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Feature Film Will Focus On Fighter’s Early Years

Copyright © 2012

It’s a project that Johnny Tapia was heavily involved in — and nearly three months after his death, it’s moving forward.

The feature film “Johnny” was announced Wednesday by Albuquerque native filmmaker Eddie Alcazar, who will be directing the film, and Tapia’s widow, Teresa.

Actor Shiloh Fernandez will portray Johnny Tapia in an upcoming feature film.

They also announced the actor — Shiloh Fernandez — who snagged the role of Tapia.


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“I think it’s going to be a great honor to Johnny, and I’m happy to see the movie on the big screen,” Teresa Tapia said. “Johnny was aware of the movie, but we weren’t allowed to talk about it until we had our lead actor.”

With the lead actor in place, Alcazar said casting will continue for the rest of the roles and pre-production has begun.

Fernandez has been a lead in a variety of films such as “Red Riding Hood,” “Deep Powder” and most recently the remake of Sam Raimi’s “Evil Dead.”

Filming of “Johnny,” which will focus on Tapia’s life during his early years as a fighter, is slated to begin in February. It will be filmed entirely in Albuquerque.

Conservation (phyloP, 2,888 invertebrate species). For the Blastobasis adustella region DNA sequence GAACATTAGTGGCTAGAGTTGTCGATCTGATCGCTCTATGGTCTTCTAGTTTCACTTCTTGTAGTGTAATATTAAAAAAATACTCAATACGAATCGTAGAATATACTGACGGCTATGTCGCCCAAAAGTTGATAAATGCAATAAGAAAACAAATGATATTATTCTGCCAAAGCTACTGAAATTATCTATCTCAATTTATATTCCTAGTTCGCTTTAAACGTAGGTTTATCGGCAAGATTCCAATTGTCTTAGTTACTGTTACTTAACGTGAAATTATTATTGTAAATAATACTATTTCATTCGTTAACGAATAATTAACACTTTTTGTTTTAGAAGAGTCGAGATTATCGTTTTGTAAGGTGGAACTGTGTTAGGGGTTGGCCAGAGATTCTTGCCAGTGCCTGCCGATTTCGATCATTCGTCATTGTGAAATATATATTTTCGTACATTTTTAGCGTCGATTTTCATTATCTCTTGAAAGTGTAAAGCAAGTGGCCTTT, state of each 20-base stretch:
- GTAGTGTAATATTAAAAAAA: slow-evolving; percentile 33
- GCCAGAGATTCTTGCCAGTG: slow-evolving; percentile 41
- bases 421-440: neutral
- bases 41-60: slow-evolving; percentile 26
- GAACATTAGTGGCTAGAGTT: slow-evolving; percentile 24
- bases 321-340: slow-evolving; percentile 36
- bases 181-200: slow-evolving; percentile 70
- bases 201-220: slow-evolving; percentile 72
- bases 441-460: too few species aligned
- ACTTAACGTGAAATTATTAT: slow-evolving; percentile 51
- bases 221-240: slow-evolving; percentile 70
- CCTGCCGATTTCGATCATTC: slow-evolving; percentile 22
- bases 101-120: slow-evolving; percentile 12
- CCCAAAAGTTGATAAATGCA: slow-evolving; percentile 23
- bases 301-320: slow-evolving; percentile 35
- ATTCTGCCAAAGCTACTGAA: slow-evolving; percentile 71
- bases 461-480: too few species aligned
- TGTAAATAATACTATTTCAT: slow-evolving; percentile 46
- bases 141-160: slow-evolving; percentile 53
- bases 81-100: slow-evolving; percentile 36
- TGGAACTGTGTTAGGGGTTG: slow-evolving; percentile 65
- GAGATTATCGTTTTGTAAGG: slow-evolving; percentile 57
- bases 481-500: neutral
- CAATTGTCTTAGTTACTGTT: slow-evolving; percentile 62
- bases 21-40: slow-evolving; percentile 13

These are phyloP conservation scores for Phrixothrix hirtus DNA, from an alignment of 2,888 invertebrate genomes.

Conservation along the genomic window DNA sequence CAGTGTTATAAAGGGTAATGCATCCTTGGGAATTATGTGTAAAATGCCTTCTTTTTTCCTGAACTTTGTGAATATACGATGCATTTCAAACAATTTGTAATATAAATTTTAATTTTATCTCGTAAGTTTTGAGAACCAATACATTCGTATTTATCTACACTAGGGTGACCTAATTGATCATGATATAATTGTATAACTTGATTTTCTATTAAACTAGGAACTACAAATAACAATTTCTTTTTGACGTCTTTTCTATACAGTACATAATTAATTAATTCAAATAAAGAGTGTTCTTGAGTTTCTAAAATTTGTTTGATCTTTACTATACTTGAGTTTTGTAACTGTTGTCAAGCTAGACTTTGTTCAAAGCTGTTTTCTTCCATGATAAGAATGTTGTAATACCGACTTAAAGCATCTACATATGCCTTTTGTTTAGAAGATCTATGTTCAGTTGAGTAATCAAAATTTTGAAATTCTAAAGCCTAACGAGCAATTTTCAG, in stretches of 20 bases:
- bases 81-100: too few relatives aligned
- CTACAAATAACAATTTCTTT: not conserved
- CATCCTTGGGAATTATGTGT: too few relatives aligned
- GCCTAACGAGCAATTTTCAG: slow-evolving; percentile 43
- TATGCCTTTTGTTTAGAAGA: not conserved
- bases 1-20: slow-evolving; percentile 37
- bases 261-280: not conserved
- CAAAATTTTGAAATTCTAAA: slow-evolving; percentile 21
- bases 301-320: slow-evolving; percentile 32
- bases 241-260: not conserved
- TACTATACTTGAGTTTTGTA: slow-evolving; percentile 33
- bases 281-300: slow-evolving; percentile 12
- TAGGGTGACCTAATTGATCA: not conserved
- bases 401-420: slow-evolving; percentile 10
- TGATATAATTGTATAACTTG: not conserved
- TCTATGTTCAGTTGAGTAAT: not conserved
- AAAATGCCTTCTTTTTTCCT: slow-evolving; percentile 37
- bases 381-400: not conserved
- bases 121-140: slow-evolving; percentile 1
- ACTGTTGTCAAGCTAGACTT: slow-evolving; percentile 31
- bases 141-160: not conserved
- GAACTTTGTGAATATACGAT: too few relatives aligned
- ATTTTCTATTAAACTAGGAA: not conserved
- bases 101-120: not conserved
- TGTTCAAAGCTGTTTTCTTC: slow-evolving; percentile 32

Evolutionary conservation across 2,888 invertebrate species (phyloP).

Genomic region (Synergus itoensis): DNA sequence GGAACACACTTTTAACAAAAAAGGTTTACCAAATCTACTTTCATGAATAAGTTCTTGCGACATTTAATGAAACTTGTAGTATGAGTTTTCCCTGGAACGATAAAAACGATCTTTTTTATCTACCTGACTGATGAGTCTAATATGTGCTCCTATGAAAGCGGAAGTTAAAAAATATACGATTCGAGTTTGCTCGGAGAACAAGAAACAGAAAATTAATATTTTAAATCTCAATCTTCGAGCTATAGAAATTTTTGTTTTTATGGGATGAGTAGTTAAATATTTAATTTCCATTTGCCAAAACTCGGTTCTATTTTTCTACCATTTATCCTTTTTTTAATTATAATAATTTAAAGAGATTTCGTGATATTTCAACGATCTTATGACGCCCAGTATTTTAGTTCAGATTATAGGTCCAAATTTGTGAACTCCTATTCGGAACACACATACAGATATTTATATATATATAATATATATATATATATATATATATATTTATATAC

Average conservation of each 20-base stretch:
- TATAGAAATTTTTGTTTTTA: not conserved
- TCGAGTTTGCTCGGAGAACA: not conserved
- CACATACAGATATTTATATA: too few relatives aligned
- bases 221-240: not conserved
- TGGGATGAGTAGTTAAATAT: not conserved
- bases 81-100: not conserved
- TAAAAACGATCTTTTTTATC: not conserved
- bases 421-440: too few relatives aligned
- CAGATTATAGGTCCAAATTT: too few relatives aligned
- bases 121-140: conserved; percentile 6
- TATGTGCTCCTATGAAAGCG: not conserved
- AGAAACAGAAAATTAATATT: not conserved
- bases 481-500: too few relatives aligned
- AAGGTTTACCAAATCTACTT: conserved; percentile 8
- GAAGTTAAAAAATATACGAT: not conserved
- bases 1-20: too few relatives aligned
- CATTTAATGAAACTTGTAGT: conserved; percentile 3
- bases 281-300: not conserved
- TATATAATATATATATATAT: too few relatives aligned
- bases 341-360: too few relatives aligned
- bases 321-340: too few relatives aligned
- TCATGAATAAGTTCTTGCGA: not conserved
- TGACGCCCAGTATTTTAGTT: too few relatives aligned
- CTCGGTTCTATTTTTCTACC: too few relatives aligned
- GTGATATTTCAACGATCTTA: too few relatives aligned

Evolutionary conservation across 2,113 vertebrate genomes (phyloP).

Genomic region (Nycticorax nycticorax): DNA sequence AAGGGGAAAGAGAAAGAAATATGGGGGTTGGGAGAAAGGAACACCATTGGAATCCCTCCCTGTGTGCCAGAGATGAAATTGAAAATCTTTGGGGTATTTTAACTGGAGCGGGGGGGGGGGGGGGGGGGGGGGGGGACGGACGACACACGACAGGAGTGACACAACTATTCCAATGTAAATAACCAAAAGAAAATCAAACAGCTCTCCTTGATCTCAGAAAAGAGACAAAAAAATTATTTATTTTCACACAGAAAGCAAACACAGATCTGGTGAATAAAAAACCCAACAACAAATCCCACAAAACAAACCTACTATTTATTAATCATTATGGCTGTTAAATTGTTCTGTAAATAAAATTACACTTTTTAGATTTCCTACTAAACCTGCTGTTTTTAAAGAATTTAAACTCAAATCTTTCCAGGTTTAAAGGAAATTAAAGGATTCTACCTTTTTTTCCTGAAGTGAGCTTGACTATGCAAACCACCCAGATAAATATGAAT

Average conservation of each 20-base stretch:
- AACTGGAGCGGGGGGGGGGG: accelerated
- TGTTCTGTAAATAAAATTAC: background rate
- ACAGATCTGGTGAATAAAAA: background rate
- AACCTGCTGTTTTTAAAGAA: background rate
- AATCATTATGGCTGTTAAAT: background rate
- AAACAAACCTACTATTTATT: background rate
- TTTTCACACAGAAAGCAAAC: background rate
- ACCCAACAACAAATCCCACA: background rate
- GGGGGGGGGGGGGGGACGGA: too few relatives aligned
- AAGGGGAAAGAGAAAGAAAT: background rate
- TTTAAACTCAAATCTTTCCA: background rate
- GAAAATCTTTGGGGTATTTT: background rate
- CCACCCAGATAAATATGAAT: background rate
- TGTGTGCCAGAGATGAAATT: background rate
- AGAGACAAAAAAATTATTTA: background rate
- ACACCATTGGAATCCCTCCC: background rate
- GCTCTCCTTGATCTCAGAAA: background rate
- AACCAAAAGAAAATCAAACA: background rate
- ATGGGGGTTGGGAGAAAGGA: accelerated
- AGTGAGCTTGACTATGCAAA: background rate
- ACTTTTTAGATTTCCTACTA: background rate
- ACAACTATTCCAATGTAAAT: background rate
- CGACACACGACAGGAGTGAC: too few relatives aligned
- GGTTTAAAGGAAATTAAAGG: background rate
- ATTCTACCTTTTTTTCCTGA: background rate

The film had been in development for months before his death on May 27.

The screenplay was written by Alcazar and Bettina Gilois, who wrote Tapia’s autobiography, “Mi Vida Loca: The Crazy Life of Johnny Tapia,” and is being produced by Anonymous Content.

Fernandez is currently working with one of Tapia’s former trainers in Los Angeles to get in fighting shape, Alcazar said.

“When Shiloh came in, we had our doubts if he could play Johnny,” said Teresa Tapia. “But as we spent more time with him, he showed us that he wanted this role and we saw something special in him. He has the same qualities that Johnny had, and I think he has the passion to do the role justice.”

Meanwhile, the documentary “Tapia” that Alcazar has been working on is in its final stages and is expected to be released before the end of this year.

“Johnny opened up his huge heart to me greater than I could ever imagine,” Alcazar said. “Every day we spent together he was so excited to be telling his story, and helping others. He always told me how he would be here to see the completed film, and that some day we would all watch it together, laughing and crying. And just as quickly as he entered my life, a year later he was gone.”
— This article appeared on page A2 of the Albuquerque Journal